The Hellenic Observatory, located in LSE’s European Institute, celebrates its 25th anniversary. Its Director, Kevin Featherstone, looks back at its story so far.
LSE has had a special relationship with Greece for many decades. From the 1970s till the 1990s, Greek students constituted one of the largest foreign groups on campus. Many LSE alumni have moved on to achieve much prominence in Greek public life: prime ministers, ministers, leaders in banking and commerce, transport and shipping, media and society, etc. And, the Hellenic Alumni Association of LSE remains one of the largest and most active of the School’s associations, having hosted major events over the years.
The creation of the Hellenic Observatory reflects this special bond. Greek academics at LSE and LSE alumni in Greece led the initiative to create a Chair and a unit. In many ways, the Observatory has been unique – when it was created, there was nothing quite like it at the School; latterly, others have followed its model. Internationally, it was also different: its focus was to be contemporary and the social sciences, rather than the arts or humanities; and the Chair that was created was endowed in perpetuity, with full tenure for its holder. The Observatory was to be a bridge between communities and a platform for research and discussion. Before I arrived in 2002, my predecessor, Loukas Tsoukalis, had got things off to a good start.
The Observatory has developed to be a “go to” reference point when an international audience wants expert knowledge and analysis on Greece and Cyprus. Each year, over 50,000 visits are made to its webpages and they are made from around the world: China; the Indian sub-continent; Africa; and beyond. And, every year, its research papers are downloaded on more than 30,000 occasions. This is testament to the Observatory’s raison d’être.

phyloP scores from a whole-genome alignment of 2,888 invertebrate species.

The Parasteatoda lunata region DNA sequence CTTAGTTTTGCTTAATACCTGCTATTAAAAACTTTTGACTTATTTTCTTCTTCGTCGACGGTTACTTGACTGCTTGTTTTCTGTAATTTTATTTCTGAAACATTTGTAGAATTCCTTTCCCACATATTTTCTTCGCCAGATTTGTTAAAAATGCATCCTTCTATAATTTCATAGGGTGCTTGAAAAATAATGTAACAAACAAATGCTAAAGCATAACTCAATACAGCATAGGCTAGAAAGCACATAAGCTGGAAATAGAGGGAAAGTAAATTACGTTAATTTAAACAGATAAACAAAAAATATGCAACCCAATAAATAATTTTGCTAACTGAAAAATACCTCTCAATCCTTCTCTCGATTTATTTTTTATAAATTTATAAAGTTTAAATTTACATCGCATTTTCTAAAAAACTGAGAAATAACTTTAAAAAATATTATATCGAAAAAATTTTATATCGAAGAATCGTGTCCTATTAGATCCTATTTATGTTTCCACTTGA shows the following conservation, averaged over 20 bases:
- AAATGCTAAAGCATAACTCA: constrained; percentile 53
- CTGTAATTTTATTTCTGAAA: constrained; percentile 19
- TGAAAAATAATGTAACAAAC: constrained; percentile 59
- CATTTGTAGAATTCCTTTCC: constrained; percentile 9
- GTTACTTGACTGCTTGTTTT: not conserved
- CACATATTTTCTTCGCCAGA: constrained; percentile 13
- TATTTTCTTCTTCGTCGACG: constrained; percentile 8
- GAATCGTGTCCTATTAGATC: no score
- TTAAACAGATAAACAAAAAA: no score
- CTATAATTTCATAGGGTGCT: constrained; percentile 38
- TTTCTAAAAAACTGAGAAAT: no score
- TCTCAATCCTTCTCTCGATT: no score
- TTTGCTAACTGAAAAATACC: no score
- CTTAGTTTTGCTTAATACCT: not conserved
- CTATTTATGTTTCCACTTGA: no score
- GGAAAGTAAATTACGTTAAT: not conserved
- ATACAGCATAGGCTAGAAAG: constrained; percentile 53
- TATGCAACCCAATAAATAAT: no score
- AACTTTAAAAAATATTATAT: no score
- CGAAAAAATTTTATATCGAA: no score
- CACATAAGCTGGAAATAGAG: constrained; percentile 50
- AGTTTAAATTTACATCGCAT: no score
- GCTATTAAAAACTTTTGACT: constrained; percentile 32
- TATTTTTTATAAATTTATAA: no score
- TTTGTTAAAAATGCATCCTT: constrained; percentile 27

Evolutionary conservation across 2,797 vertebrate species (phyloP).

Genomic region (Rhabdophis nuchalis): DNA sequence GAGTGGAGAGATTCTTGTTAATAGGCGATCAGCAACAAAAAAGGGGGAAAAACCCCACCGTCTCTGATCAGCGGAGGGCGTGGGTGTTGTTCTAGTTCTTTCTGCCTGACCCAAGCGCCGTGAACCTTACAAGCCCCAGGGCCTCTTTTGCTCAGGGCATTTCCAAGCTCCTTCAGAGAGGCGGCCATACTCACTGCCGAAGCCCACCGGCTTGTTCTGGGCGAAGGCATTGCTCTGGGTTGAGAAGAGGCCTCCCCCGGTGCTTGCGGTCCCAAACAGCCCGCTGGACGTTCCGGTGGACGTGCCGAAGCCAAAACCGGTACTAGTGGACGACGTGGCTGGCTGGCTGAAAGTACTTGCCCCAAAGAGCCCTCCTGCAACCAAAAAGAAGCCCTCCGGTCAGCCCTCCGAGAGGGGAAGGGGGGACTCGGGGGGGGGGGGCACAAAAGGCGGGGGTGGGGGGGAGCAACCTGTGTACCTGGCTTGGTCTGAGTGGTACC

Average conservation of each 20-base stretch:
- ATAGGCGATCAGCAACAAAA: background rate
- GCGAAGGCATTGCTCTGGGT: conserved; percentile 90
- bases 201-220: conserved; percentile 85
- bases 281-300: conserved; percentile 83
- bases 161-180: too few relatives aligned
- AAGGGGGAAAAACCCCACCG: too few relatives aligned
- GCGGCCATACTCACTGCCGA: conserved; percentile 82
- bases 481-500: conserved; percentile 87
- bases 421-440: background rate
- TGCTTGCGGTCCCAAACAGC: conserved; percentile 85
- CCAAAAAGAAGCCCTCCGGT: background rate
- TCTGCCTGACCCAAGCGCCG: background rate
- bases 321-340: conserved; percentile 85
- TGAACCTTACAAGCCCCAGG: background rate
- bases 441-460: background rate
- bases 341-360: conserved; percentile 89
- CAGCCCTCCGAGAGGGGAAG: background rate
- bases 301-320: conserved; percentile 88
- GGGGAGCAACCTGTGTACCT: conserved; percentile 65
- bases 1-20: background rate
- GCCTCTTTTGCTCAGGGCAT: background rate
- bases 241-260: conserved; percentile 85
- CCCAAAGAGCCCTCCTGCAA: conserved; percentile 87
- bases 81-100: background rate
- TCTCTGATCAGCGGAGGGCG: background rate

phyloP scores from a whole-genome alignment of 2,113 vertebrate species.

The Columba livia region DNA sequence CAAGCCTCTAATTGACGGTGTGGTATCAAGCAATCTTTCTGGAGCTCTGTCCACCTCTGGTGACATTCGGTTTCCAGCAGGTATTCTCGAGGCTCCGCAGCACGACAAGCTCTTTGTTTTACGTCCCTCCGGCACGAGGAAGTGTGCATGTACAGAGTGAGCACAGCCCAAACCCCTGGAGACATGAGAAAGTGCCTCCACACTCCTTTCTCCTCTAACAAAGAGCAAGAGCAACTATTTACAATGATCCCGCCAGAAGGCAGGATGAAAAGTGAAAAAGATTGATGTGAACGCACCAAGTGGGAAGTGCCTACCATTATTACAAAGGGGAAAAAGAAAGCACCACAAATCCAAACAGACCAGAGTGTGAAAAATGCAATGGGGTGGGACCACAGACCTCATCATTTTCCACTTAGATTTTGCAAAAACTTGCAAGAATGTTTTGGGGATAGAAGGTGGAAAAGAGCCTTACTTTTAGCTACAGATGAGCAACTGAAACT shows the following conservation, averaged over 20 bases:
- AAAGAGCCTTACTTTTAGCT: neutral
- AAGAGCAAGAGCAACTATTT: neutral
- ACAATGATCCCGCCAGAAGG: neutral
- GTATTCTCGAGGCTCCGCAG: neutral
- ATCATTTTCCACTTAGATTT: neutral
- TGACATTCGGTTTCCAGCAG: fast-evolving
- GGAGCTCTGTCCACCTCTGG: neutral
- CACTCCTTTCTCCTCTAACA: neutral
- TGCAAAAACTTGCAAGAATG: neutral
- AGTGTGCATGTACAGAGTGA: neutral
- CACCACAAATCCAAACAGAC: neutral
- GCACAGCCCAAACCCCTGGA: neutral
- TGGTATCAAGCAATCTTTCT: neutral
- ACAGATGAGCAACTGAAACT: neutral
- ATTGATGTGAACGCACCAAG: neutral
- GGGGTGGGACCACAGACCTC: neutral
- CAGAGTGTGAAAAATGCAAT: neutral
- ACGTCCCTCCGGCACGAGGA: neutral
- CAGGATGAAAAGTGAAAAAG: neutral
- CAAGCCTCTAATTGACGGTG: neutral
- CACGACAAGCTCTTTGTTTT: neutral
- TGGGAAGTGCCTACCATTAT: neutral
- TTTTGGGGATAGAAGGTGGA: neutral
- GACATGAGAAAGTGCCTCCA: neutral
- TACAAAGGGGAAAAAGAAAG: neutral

So, over the years, the Observatory has achieved much. It has hosted 500 speakers; welcomed 40,000 guests at its events; produced over 200 podcasts; and attracted over 150 researchers and visiting fellows. Its biennial PhD Symposium on Greece and Cyprus has itself almost 600 alumni. All in all, so many of Greece’s leading social scientists, young and old, have had ties, in one way or another, with the Observatory. The Observatory has, indeed, been the “bridge” that its original founders envisaged.
There are cherished memories. Our public events have welcomed almost all living prime ministers, as well as other senior ministers, public figures, and academics. A very special event was when we hosted the Patriarch, His All Holiness Vartholomeos, from Constantinople/Istanbul in the School’s Old Theatre. The protocol was exceptional and never has a top table in the Senior Dining Room comprised so many priests. The Patriarch’s address was itself exceptional: a rare occasion when a speaker received a standing ovation from literally everyone in the theatre. Another highlight was hosting a prime minister, Kostas Karamanlis, in the Peacock Theatre and filling its 1,000 seats.